A small fire at the temporary home for the remains of thousands of World Trade Center victims was likely arson committed after a break-in on Saturday, authorities said.

The smoldering flames in a section of the facility's chapel on Manhattan's East Side were quickly extinguished.

Firefighters got a call at about 9 a.m. to respond to Memorial Park, a weatherproof tent on Manhattan's East Side where the city is storing the remains of 9/11 victims who have yet to be identified.

The fire damaged a wooden bench, while mementos — pictures, notes, flowers — honoring the dead disappeared.

"Anyone who would set fire to the inviolable Memorial Park chapel is craven and contemptible," Mayor Michael Bloomberg said in a statement.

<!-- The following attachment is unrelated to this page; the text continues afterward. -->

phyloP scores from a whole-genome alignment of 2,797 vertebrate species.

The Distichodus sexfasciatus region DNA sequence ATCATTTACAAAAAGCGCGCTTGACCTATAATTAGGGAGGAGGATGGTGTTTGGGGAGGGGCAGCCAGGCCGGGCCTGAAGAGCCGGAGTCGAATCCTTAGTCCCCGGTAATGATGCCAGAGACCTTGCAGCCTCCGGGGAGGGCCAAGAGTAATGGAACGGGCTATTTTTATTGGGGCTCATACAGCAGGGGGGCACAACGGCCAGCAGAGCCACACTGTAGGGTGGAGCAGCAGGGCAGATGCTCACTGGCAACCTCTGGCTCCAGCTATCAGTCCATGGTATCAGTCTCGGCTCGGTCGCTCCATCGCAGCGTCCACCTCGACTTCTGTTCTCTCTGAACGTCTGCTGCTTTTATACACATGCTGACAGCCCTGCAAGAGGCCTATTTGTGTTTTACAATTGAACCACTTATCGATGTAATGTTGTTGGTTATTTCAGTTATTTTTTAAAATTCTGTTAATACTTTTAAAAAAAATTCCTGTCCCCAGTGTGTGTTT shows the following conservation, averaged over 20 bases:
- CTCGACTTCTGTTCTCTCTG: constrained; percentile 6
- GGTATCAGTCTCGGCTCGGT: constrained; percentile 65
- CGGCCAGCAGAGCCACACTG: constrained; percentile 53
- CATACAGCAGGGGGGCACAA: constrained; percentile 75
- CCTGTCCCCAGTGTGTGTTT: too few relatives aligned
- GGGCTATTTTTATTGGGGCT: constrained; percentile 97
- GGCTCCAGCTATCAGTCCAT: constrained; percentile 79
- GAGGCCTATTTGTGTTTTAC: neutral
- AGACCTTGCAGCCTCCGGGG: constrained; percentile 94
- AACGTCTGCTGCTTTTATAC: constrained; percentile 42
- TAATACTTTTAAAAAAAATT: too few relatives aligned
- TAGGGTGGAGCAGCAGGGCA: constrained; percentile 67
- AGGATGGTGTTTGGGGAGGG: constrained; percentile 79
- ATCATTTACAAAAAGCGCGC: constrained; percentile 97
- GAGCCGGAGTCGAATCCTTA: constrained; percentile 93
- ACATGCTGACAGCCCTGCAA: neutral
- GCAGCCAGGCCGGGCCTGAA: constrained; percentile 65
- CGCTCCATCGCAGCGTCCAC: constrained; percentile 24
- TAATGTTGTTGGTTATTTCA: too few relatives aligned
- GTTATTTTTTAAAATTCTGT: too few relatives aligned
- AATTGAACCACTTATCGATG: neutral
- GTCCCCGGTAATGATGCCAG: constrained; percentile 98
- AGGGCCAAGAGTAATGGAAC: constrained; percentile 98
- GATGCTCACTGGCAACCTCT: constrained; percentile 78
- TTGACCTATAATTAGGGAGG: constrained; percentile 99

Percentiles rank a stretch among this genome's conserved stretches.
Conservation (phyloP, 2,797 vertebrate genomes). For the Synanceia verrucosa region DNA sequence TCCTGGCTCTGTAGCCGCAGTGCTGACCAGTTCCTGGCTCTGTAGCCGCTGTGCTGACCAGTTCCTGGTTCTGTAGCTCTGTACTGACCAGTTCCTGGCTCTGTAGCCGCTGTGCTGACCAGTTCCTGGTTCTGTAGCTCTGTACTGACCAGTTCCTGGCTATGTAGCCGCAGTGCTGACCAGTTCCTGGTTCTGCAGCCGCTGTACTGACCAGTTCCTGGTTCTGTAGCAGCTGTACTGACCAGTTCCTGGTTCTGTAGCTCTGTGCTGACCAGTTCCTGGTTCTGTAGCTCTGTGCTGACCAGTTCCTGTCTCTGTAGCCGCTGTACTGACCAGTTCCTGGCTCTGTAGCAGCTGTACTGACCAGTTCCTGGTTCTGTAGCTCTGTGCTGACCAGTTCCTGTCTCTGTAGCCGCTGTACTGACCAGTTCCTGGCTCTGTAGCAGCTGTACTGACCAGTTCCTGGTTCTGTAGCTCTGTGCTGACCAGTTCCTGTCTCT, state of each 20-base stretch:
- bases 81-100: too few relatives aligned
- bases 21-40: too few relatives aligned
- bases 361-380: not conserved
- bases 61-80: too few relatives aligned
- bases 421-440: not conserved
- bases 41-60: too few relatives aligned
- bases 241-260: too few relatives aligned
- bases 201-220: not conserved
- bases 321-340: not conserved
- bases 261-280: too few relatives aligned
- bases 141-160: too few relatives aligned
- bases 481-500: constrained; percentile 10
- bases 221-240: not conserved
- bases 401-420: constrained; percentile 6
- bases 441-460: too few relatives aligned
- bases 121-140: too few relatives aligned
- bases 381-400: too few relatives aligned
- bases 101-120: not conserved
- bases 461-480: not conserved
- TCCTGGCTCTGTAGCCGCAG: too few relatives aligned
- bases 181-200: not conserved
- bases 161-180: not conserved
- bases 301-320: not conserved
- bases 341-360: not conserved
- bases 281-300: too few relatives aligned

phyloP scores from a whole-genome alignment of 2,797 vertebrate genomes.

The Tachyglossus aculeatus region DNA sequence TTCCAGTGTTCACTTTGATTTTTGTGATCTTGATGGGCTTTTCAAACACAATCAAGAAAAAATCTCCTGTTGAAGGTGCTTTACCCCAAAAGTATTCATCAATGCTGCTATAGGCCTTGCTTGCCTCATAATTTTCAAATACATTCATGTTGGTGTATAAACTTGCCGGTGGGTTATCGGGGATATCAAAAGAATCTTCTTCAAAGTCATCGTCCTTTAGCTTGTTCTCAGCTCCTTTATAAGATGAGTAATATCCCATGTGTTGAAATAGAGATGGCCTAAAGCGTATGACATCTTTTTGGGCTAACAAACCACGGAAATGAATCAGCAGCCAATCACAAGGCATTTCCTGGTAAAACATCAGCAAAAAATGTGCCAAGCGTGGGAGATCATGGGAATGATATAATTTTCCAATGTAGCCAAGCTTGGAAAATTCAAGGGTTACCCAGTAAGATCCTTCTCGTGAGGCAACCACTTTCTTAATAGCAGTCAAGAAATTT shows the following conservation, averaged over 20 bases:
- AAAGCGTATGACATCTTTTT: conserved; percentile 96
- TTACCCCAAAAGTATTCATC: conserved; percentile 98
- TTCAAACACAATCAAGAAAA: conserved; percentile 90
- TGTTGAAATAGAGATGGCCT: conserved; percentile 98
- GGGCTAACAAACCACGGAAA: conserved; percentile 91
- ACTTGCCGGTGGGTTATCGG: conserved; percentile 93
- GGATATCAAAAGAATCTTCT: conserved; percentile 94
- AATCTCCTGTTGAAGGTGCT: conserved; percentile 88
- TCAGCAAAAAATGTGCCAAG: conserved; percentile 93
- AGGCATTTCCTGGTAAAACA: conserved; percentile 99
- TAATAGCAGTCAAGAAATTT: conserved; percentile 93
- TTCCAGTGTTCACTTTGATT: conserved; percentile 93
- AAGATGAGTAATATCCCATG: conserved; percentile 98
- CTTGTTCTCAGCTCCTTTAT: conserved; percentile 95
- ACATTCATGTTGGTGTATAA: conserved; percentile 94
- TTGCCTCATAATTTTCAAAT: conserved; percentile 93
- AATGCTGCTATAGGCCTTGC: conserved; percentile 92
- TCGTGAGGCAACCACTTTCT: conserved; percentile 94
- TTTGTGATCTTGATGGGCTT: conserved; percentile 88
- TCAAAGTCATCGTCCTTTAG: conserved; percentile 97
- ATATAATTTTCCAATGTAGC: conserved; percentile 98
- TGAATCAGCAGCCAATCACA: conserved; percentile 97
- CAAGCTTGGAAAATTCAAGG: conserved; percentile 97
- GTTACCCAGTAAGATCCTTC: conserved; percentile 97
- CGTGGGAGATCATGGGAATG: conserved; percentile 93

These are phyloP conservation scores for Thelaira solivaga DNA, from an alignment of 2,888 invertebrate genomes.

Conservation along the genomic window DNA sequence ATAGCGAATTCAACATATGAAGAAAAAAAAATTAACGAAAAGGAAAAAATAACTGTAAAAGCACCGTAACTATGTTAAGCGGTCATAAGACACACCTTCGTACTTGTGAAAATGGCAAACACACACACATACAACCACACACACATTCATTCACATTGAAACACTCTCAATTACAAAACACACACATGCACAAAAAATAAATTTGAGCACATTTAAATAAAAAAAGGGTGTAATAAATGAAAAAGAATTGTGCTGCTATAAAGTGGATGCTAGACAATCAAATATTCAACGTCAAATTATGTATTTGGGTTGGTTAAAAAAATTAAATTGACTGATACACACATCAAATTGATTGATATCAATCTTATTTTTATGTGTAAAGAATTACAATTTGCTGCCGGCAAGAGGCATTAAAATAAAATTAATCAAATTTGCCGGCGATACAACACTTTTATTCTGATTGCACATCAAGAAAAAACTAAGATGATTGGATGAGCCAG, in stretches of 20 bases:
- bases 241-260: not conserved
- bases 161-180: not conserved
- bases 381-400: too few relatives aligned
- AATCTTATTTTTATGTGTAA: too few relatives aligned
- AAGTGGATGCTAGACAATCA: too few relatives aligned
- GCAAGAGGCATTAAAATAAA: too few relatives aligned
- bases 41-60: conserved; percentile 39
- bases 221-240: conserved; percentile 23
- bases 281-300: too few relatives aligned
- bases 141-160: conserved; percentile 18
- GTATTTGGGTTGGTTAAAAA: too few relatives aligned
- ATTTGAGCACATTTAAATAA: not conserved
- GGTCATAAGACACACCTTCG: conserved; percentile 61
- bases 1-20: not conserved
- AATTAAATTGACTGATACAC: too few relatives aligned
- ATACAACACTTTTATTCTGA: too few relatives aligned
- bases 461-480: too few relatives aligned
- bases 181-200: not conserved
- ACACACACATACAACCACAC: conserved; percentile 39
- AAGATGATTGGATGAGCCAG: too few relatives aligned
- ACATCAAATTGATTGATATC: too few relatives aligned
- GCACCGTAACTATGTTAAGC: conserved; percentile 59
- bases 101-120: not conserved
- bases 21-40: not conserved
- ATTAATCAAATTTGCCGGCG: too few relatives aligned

Fire marshals and police were investigating.

Nazli Parvizi, the mayor's community affairs commissioner, sent 9/11 families an e-mail informing them of the incident. Sally Regenhard, whose son perished at the World Trade Center, forwarded the statement to The Associated Press.

Parvizi told the families that about an hour before the fire started, a break-in was discovered in the chapel. Memorial Park is near the city medical examiner's office, which created special photo IDs to be used by families to enter the site.

Authorities were unsure whether the mementos had been stolen or burned, "but little remains inside the chapel," said Parvizi, adding that the structure showed some smoke damage.